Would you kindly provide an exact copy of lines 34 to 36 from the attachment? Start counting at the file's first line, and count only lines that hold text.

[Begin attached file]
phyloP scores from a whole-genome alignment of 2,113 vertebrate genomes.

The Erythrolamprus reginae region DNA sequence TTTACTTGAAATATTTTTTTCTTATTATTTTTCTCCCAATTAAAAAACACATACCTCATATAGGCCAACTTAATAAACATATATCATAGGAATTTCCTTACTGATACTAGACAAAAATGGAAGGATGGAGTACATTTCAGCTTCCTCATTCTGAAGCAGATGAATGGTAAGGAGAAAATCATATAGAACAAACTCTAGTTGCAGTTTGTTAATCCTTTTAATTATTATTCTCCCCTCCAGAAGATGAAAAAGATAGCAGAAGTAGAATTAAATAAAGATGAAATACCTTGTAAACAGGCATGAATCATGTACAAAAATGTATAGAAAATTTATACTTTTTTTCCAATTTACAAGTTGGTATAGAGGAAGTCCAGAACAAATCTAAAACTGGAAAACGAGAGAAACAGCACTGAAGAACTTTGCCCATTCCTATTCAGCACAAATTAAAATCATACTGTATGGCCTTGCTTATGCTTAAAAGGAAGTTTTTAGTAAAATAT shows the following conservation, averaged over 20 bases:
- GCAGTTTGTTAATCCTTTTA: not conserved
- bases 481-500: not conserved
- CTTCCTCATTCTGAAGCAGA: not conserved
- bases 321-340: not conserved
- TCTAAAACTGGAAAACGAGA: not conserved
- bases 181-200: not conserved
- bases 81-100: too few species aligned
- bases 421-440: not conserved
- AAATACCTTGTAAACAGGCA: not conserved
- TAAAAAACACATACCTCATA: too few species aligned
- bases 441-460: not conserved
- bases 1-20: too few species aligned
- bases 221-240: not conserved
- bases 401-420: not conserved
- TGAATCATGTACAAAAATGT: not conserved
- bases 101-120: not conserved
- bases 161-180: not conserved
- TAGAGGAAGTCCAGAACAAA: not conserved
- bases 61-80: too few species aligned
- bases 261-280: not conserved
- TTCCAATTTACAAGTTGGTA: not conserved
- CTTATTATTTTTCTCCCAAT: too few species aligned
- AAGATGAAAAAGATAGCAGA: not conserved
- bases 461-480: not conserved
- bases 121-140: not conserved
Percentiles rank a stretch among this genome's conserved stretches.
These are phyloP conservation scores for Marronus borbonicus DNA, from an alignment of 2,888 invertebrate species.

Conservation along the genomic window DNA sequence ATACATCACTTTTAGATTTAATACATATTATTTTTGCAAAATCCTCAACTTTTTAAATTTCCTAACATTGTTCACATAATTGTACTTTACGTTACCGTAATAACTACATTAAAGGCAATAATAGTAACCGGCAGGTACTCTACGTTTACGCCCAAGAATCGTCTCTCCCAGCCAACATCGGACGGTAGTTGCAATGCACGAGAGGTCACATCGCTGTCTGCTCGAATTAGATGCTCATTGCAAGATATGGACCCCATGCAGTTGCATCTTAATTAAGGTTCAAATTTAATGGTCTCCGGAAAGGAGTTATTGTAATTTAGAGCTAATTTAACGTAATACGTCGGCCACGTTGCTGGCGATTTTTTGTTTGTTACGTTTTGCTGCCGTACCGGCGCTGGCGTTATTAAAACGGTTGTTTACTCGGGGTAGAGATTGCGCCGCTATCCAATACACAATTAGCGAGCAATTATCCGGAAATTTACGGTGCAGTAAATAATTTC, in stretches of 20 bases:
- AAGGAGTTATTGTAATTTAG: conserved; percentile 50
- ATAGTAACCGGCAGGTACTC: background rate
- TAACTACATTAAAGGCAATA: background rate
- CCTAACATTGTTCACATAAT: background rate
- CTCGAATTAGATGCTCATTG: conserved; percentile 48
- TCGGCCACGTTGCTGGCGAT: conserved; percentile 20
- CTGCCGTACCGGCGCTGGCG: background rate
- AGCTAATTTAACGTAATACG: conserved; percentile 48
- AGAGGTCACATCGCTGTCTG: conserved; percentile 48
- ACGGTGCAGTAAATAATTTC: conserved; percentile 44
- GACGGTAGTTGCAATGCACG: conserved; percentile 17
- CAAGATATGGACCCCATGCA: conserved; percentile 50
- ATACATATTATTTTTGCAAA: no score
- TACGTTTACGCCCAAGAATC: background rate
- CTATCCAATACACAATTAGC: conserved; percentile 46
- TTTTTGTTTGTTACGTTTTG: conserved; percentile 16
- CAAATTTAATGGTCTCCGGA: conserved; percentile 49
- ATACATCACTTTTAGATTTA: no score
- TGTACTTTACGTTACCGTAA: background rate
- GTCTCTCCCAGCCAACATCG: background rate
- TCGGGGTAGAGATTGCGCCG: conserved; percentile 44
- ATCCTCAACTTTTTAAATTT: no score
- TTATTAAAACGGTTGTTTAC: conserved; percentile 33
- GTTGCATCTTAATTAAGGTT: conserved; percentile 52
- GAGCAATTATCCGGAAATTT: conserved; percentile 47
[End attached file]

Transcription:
- CCTAACATTGTTCACATAAT: background rate
- CTCGAATTAGATGCTCATTG: conserved; percentile 48
- TCGGCCACGTTGCTGGCGAT: conserved; percentile 20